The company’s site in Cape Town can receive 100 MT of waste per day and convert that into 6 MT of MagMeal and about 3,000 liters of an oil extracted from the larvae. But as of March 2017, the company reported that it was running at only about 35 to 40% of that capacity.
Antoine Hubert, CEO of France-based mealworm company Ynsect, said investors are ready to bring money into the sector to expand production thanks to the EC decision. Ynsect, which produces mealworm (Tenebrio molitor) larvae to supply proteins, lipids, chitin and other compounds to the nutrition and green chemistry markets, has raised more than $37 million from public and private sources. It produces ‘several hundred tons’ of its de-fatted mealworm protein meal for aquafeed and pet food at Ynsite, its 3,000-squaremeter demonstration facility near the city of Dole, France. Ynsect aims to build a commercial production facility that could produce more than 20,000 MT.
Canada’s Enterra Feed Corp. has a black soldier fly production and processing plant with the capacity to transform 36,000 tons of food waste each year into 2,500 tons of protein and oil and 3,000 tons of organic fertiliser (the larvae ‘frass,’ or manure, that is loaded with beneficial microbes).
It is all a promising start for insect meals, but still a drop in the global animal feed industry bucket, an estimated $400 billion market, according to the International Feed Industry Federation.
Nutritional impacts of new feed formulations
With limits on global forage fisheries – traditionally the main ingredient in aquaculture feeds – the fish farming industry is clearly embracing the development of novel proteins derived from microalgae, single-cell organisms and insects.
To drive innovation in the aquafeed sector, and to find viable alternatives to fishmeal and fish oil, the University of Arizona and University of Massachusetts at Boston, along with the organisers of the X-Prize, launched the F3 (Fish Free Feed) Challenge in late 2015.
The contest – ultimately won by Chinese feed company Guangdong Evergreen Feed Industry Co. – drove sales of more than 100,000 MT of fish-free aquafeed products among all contestants. Arizona Professor Kevin Fitzsimmons described innovators like Evergreen as transforming farming systems that go back 2,000 years. The F3 Challenge team has rebranded itself as the Future of Fish Feed Challenge, and has a new focus on creating alternatives for fish oil.
But while the replacement of fishmeal and fish oil in aquafeeds with ingredients from terrestrial aquaculture has been a win for conservation efforts, diets containing less fishmeal and fish oil have inevitably impacted the nutritional profile of farmed fish.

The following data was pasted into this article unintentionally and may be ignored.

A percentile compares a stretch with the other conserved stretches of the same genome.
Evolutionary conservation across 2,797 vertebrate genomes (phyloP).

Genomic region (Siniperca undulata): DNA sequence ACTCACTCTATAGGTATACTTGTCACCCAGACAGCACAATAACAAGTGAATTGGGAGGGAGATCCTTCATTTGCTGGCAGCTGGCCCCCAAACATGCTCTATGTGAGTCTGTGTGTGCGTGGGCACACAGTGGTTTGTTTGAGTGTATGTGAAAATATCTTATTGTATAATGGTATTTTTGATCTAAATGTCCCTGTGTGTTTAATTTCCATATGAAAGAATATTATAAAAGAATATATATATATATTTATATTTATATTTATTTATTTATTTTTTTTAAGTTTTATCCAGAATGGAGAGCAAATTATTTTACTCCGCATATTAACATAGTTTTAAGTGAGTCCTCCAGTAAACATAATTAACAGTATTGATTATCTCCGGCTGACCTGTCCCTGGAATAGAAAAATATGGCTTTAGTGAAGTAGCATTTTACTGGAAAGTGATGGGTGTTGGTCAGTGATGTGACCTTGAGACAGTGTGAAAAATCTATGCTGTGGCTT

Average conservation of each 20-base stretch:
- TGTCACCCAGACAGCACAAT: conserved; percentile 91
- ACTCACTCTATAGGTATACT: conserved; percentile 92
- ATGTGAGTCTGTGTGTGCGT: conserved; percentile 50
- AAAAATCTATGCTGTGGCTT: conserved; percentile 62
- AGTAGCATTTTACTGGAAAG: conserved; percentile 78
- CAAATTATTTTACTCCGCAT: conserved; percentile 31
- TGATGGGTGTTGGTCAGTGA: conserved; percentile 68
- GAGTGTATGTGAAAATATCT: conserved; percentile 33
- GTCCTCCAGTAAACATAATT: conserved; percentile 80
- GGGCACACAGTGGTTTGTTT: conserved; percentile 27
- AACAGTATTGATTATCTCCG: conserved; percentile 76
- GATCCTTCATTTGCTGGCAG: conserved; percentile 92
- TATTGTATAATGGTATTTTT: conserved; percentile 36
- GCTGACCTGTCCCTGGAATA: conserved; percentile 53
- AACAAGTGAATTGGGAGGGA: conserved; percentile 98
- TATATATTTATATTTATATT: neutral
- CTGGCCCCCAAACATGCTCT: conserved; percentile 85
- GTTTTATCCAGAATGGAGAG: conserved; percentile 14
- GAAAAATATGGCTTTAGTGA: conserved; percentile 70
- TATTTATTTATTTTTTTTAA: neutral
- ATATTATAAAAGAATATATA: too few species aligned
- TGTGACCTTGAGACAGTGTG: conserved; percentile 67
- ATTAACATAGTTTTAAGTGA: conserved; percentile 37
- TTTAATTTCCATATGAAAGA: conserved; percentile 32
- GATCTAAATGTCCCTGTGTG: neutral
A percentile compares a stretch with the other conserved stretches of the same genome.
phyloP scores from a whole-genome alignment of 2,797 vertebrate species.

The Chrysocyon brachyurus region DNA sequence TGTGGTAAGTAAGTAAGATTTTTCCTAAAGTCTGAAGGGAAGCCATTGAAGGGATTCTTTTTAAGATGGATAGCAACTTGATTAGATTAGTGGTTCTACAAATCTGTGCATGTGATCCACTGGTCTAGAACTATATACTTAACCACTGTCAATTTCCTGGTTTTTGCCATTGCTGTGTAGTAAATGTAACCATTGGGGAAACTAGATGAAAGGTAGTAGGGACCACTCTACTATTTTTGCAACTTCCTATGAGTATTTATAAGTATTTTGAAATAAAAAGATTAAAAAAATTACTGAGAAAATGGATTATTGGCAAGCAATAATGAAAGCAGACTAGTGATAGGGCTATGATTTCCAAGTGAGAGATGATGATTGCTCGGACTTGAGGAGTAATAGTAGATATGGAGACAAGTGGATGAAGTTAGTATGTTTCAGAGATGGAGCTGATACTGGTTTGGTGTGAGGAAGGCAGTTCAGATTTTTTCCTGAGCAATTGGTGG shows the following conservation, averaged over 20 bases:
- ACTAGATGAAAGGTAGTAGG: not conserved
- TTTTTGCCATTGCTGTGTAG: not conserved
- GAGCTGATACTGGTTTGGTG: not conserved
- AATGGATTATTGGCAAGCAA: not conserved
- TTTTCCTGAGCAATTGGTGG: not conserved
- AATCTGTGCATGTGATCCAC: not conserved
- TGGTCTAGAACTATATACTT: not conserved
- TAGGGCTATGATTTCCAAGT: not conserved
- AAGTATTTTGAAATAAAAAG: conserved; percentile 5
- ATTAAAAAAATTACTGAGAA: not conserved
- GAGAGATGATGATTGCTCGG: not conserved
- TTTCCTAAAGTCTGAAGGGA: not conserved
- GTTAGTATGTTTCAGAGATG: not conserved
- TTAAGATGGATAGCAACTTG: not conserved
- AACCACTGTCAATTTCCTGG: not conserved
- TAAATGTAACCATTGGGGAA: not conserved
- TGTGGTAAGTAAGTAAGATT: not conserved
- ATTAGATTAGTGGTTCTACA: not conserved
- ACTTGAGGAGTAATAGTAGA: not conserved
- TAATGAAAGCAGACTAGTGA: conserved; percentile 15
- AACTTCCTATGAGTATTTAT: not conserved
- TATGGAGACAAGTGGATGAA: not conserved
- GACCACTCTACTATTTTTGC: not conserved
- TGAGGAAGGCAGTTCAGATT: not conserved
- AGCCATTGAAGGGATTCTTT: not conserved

Researchers at the University of Stirling (Scotland) announced in early 2017 that Scottish farmed salmon sampled in 2015 had roughly half the amount of omega-3 fatty acids of fish flesh sampled in 2006. Dr Matthew Sprague explained that as the aquaculture industry continues to grow, the finite amount of fish oil is being spread thinner and thinner and combined with vegetable oils in the feeds of fish, resulting in a decrease in the levels of omega-3s in farmed salmon. The work discovered an average of 1.5 grams of EPA+DHA per 100 grams of flesh, when in 2006 the standard recommended portion of 130 grams contained 3.5 grams of EPA+DHA. However, the researchers insisted that farmed salmon remains one of consumers’ best sources of omega-3s and delivers the second-highest EPA (eicosapentaenoic acid)-plus- DHA levels of any fish species, behind only mackerel.
Aquaculture is one of the world’s fastest-growing industries and one of the most efficient means of producing animal proteins for human consumption.
Farmed aquatic species raised on aquafeeds retain more protein and energy from their feed sources than do farmed cattle, pigs and chickens, while in many cases boasting a higher meat yield and lower feed conversion ratio.
For the industry to capitalise on its massive opportunities for expansion, it must embrace new technologies and novel feed proteins like microalgae, single-cell organisms and insect meals to supplement finite global supplies of fishmeal and fish oil.
The aquaculture industry is proving itself to be highly adaptable and up to the challenge of identifying alternatives to fishmeal and fish oil. This type of innovation will be critical to provide enough food with adequate nutrition to feed a growing human population.